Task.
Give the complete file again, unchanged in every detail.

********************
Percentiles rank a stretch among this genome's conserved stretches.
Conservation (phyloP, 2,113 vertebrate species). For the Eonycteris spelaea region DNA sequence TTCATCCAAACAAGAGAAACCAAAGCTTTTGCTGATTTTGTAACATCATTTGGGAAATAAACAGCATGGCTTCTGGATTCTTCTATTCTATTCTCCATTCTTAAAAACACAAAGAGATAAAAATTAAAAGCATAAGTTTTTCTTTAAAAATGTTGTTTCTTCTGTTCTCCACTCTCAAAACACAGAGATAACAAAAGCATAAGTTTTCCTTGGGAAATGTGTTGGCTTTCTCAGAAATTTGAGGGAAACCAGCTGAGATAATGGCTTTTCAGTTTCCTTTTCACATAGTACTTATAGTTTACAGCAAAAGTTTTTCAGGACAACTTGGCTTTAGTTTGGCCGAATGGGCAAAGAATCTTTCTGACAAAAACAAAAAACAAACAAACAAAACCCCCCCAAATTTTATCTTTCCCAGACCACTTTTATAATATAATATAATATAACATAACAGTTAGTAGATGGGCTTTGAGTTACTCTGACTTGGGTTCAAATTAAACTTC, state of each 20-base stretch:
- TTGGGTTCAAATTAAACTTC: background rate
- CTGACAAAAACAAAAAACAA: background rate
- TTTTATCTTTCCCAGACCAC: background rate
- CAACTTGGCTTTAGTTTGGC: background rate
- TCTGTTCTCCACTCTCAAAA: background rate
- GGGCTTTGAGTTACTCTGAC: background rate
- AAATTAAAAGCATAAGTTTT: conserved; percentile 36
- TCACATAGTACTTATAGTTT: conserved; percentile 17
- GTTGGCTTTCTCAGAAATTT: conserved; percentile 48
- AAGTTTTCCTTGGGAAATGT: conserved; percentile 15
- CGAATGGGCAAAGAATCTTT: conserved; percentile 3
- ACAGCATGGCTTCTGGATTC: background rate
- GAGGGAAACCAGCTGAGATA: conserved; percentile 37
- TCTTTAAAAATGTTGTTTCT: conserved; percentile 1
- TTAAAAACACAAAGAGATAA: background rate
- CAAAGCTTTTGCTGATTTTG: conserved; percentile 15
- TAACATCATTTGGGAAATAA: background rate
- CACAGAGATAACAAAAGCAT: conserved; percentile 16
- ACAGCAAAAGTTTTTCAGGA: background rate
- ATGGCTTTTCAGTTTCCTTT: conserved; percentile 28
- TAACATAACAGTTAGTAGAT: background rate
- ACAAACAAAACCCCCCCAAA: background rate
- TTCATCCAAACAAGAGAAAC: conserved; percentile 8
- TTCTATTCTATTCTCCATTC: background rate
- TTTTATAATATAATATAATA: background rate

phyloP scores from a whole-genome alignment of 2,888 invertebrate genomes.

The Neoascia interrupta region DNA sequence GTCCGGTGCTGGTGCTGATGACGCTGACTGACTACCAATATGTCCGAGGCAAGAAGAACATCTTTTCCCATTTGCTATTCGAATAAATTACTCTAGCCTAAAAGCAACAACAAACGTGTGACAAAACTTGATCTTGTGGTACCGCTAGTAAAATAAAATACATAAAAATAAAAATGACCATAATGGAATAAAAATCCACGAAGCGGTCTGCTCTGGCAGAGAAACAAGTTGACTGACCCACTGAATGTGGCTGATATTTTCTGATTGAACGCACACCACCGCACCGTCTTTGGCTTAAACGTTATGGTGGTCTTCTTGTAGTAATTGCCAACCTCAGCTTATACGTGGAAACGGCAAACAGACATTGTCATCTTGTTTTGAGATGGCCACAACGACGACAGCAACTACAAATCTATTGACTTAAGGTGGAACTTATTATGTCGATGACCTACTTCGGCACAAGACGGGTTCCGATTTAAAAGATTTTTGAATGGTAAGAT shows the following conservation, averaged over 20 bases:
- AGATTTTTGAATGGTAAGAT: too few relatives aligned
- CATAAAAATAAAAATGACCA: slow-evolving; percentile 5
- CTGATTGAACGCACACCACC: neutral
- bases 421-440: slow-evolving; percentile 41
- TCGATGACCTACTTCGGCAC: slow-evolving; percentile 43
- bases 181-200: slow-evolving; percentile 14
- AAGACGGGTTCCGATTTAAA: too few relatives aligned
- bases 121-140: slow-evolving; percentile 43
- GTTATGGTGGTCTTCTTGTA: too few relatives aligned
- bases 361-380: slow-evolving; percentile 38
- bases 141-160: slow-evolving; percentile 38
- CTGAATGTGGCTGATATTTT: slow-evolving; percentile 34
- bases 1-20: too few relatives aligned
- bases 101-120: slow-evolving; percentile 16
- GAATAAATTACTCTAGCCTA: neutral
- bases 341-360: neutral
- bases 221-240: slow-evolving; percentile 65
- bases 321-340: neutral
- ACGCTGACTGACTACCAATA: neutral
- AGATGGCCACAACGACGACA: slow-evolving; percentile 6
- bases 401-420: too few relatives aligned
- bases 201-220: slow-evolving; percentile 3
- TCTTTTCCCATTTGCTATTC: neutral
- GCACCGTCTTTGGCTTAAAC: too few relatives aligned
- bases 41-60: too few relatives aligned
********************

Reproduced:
Percentiles rank a stretch among this genome's conserved stretches.
Conservation (phyloP, 2,113 vertebrate species). For the Eonycteris spelaea region DNA sequence TTCATCCAAACAAGAGAAACCAAAGCTTTTGCTGATTTTGTAACATCATTTGGGAAATAAACAGCATGGCTTCTGGATTCTTCTATTCTATTCTCCATTCTTAAAAACACAAAGAGATAAAAATTAAAAGCATAAGTTTTTCTTTAAAAATGTTGTTTCTTCTGTTCTCCACTCTCAAAACACAGAGATAACAAAAGCATAAGTTTTCCTTGGGAAATGTGTTGGCTTTCTCAGAAATTTGAGGGAAACCAGCTGAGATAATGGCTTTTCAGTTTCCTTTTCACATAGTACTTATAGTTTACAGCAAAAGTTTTTCAGGACAACTTGGCTTTAGTTTGGCCGAATGGGCAAAGAATCTTTCTGACAAAAACAAAAAACAAACAAACAAAACCCCCCCAAATTTTATCTTTCCCAGACCACTTTTATAATATAATATAATATAACATAACAGTTAGTAGATGGGCTTTGAGTTACTCTGACTTGGGTTCAAATTAAACTTC, state of each 20-base stretch:
- TTGGGTTCAAATTAAACTTC: background rate
- CTGACAAAAACAAAAAACAA: background rate
- TTTTATCTTTCCCAGACCAC: background rate
- CAACTTGGCTTTAGTTTGGC: background rate
- TCTGTTCTCCACTCTCAAAA: background rate
- GGGCTTTGAGTTACTCTGAC: background rate
- AAATTAAAAGCATAAGTTTT: conserved; percentile 36
- TCACATAGTACTTATAGTTT: conserved; percentile 17
- GTTGGCTTTCTCAGAAATTT: conserved; percentile 48
- AAGTTTTCCTTGGGAAATGT: conserved; percentile 15
- CGAATGGGCAAAGAATCTTT: conserved; percentile 3
- ACAGCATGGCTTCTGGATTC: background rate
- GAGGGAAACCAGCTGAGATA: conserved; percentile 37
- TCTTTAAAAATGTTGTTTCT: conserved; percentile 1
- TTAAAAACACAAAGAGATAA: background rate
- CAAAGCTTTTGCTGATTTTG: conserved; percentile 15
- TAACATCATTTGGGAAATAA: background rate
- CACAGAGATAACAAAAGCAT: conserved; percentile 16
- ACAGCAAAAGTTTTTCAGGA: background rate
- ATGGCTTTTCAGTTTCCTTT: conserved; percentile 28
- TAACATAACAGTTAGTAGAT: background rate
- ACAAACAAAACCCCCCCAAA: background rate
- TTCATCCAAACAAGAGAAAC: conserved; percentile 8
- TTCTATTCTATTCTCCATTC: background rate
- TTTTATAATATAATATAATA: background rate

phyloP scores from a whole-genome alignment of 2,888 invertebrate genomes.

The Neoascia interrupta region DNA sequence GTCCGGTGCTGGTGCTGATGACGCTGACTGACTACCAATATGTCCGAGGCAAGAAGAACATCTTTTCCCATTTGCTATTCGAATAAATTACTCTAGCCTAAAAGCAACAACAAACGTGTGACAAAACTTGATCTTGTGGTACCGCTAGTAAAATAAAATACATAAAAATAAAAATGACCATAATGGAATAAAAATCCACGAAGCGGTCTGCTCTGGCAGAGAAACAAGTTGACTGACCCACTGAATGTGGCTGATATTTTCTGATTGAACGCACACCACCGCACCGTCTTTGGCTTAAACGTTATGGTGGTCTTCTTGTAGTAATTGCCAACCTCAGCTTATACGTGGAAACGGCAAACAGACATTGTCATCTTGTTTTGAGATGGCCACAACGACGACAGCAACTACAAATCTATTGACTTAAGGTGGAACTTATTATGTCGATGACCTACTTCGGCACAAGACGGGTTCCGATTTAAAAGATTTTTGAATGGTAAGAT shows the following conservation, averaged over 20 bases:
- AGATTTTTGAATGGTAAGAT: too few relatives aligned
- CATAAAAATAAAAATGACCA: slow-evolving; percentile 5
- CTGATTGAACGCACACCACC: neutral
- bases 421-440: slow-evolving; percentile 41
- TCGATGACCTACTTCGGCAC: slow-evolving; percentile 43
- bases 181-200: slow-evolving; percentile 14
- AAGACGGGTTCCGATTTAAA: too few relatives aligned
- bases 121-140: slow-evolving; percentile 43
- GTTATGGTGGTCTTCTTGTA: too few relatives aligned
- bases 361-380: slow-evolving; percentile 38
- bases 141-160: slow-evolving; percentile 38
- CTGAATGTGGCTGATATTTT: slow-evolving; percentile 34
- bases 1-20: too few relatives aligned
- bases 101-120: slow-evolving; percentile 16
- GAATAAATTACTCTAGCCTA: neutral
- bases 341-360: neutral
- bases 221-240: slow-evolving; percentile 65
- bases 321-340: neutral
- ACGCTGACTGACTACCAATA: neutral
- AGATGGCCACAACGACGACA: slow-evolving; percentile 6
- bases 401-420: too few relatives aligned
- bases 201-220: slow-evolving; percentile 3
- TCTTTTCCCATTTGCTATTC: neutral
- GCACCGTCTTTGGCTTAAAC: too few relatives aligned
- bases 41-60: too few relatives aligned